The Courtauld has a further very special resource available to its students – The Courtauld Gallery. Open to the public daily from 10am to 6pm, entry is free to Courtauld students.Students can also consult the extensive collection of prints and drawings, including old master drawings, in the Prints and Drawings Study Room. The drawings collection reflects our emphasis on North European art of the fifteenth, sixteenth and seventeenth centuries.
The founder of the Institute, Samuel Courtauld, gave a magnificent collection of mainly French Impressionist and Post-Impressionist paintings in 1932, which has been enhanced by further gifts and bequests to become one of the world's foremost art collections.
Outstanding masterpieces such as Manet’s Bar at the Folies-Bergère, Renoir’s La Loge, a ballet scene by Degas, landscapes by Monet and Pissarro, and a splendid group of eight major works by Cézanne are on show in the gallery, not to mention Van Gogh's Self-Portrait with Bandaged Ear and Cherry Orchard, Gauguin’s Nevermore and Te Rerioa, as well as important paintings by Seurat, Toulouse-Lautrec and Modigliani.
Following Roger Fry’s death in 1934, the Institute received his collection of twentieth-century pictures, works of art from the Omega Workshop and examples of non-Western objects of aesthetic interest. Further bequests were added after the Second World War, principally the Old Master paintings formerly belonging to Viscount Lee of Fareham including Rubens’ Descent from the Cross and Cranach’s Adam and Eve.
In 1966, Mark Gambier-Parry bequeathed the collection formed by his grandfather consisting primarily of Italian paintings of the fourteenth to sixteenth centuries, but also including medieval ivories and enamels, majolica, German and Italian glass and Islamic metalwork.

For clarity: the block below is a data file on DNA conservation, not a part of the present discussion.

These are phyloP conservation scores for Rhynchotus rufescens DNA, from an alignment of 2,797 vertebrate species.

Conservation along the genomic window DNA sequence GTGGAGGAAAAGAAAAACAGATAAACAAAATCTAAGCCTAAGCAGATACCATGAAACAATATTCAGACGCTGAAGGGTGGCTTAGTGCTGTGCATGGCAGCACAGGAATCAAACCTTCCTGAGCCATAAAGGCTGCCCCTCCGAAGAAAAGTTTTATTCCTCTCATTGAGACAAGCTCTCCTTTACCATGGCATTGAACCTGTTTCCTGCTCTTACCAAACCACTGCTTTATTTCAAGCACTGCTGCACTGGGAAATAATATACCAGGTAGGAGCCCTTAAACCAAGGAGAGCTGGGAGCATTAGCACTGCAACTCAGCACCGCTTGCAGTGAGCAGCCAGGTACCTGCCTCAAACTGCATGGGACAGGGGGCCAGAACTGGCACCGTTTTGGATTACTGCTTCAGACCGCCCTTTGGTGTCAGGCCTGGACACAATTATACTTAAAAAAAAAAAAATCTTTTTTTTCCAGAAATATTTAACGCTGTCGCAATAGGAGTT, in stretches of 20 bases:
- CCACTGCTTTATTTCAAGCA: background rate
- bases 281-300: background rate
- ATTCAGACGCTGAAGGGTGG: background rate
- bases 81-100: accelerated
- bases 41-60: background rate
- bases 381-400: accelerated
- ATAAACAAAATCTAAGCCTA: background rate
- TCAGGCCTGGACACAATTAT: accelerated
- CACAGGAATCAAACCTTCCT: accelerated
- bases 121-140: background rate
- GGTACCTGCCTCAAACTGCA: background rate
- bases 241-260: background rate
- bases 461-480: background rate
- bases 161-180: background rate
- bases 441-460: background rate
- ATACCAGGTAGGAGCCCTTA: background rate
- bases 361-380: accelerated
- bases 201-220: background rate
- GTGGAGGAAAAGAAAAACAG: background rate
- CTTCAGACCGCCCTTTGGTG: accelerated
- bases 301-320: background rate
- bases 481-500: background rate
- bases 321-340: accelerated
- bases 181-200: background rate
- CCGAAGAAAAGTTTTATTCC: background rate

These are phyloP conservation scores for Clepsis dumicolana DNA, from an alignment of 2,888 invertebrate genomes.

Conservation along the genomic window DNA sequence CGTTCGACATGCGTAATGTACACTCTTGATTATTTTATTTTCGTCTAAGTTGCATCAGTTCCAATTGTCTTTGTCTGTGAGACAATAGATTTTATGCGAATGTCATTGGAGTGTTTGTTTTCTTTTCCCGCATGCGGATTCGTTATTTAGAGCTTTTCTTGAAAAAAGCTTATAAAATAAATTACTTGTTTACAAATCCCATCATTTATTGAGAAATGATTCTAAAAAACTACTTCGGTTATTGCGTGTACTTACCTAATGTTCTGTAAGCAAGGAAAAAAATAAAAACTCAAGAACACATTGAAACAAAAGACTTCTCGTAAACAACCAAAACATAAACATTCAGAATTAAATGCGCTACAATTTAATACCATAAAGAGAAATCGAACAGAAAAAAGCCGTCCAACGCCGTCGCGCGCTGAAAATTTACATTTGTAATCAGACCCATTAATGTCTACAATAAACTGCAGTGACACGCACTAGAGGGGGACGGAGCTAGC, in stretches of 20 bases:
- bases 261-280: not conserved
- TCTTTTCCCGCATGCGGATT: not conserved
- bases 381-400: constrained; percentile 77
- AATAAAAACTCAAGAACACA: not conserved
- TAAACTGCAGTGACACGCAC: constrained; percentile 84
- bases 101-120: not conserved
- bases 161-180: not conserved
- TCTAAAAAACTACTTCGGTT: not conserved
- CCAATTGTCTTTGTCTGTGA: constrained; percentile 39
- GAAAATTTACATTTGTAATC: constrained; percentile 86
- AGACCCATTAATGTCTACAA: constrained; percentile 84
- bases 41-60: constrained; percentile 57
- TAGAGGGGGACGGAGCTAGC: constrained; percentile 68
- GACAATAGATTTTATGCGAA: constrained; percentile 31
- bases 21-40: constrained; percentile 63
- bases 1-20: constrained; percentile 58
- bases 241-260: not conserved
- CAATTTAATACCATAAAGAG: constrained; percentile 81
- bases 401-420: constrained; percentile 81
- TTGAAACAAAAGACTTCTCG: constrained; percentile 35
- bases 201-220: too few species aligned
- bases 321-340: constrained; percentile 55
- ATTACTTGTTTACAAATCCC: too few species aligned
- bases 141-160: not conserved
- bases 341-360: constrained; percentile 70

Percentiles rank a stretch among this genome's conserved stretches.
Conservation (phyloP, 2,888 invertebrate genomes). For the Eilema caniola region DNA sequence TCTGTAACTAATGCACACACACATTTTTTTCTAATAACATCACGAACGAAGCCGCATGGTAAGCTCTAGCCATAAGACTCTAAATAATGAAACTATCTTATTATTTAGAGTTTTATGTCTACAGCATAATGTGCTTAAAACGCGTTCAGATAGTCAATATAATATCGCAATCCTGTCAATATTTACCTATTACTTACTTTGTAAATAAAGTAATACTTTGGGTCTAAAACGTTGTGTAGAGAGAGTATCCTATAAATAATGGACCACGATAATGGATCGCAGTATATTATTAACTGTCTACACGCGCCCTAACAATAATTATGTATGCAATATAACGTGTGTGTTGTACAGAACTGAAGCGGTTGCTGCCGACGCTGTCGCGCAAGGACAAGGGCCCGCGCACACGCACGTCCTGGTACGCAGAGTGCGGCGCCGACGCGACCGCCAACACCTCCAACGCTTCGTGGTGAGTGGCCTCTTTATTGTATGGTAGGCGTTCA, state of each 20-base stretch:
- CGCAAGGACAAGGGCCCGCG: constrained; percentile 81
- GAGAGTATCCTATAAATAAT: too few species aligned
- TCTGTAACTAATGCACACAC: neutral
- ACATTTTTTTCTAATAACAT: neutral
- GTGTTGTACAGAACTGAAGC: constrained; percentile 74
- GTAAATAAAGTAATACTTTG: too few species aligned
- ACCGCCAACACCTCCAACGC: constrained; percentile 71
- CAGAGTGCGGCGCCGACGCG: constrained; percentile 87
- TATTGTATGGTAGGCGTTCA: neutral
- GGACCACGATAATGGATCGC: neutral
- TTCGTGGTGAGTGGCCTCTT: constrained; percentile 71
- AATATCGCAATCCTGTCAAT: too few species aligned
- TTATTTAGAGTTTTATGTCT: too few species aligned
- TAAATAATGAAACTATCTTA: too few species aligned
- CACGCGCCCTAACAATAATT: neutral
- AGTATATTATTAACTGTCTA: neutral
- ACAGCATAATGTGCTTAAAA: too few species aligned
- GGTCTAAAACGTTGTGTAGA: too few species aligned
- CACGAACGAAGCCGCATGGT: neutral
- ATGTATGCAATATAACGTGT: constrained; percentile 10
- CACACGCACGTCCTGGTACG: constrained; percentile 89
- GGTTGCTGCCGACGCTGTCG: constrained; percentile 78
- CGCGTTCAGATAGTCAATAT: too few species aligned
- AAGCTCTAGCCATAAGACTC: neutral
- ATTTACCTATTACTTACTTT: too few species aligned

In 1967, a bequest of fine British watercolours was received from William Spooner which complemented the important collection of Old Master and British drawings bequeathed in 1952 by Sir Robert Witt, one of the Institute’s outstanding benefactors. In 1974 a magnificent group of thirteen watercolours by Turner was presented in memory of Sir Stephen Courtauld.
In 1978 there followed the bequest of the superb collection of Old Master paintings and drawings formed by Count Antonie Seilern and known as the Princes Gate Collection. This rivals the Samuel Courtauld Collection in splendour and is particularly strong in the works of Rubens. There are also major works by Bernardo Daddi, the Master of Flémalle, Pieter Bruegel the Elder, Quentin Massys, Van Dyck, G.B. Tiepolo, and a group of nineteenth- and twentieth-century works by Pissarro, Degas, Renoir, Cézanne and Kokoschka.
More recently, two collections of late nineteenth- and twentieth-century paintings, drawings and sculptures, mainly by British artists, have been given or bequeathed by Miss Lillian Browse and Dr Alastair Hunter.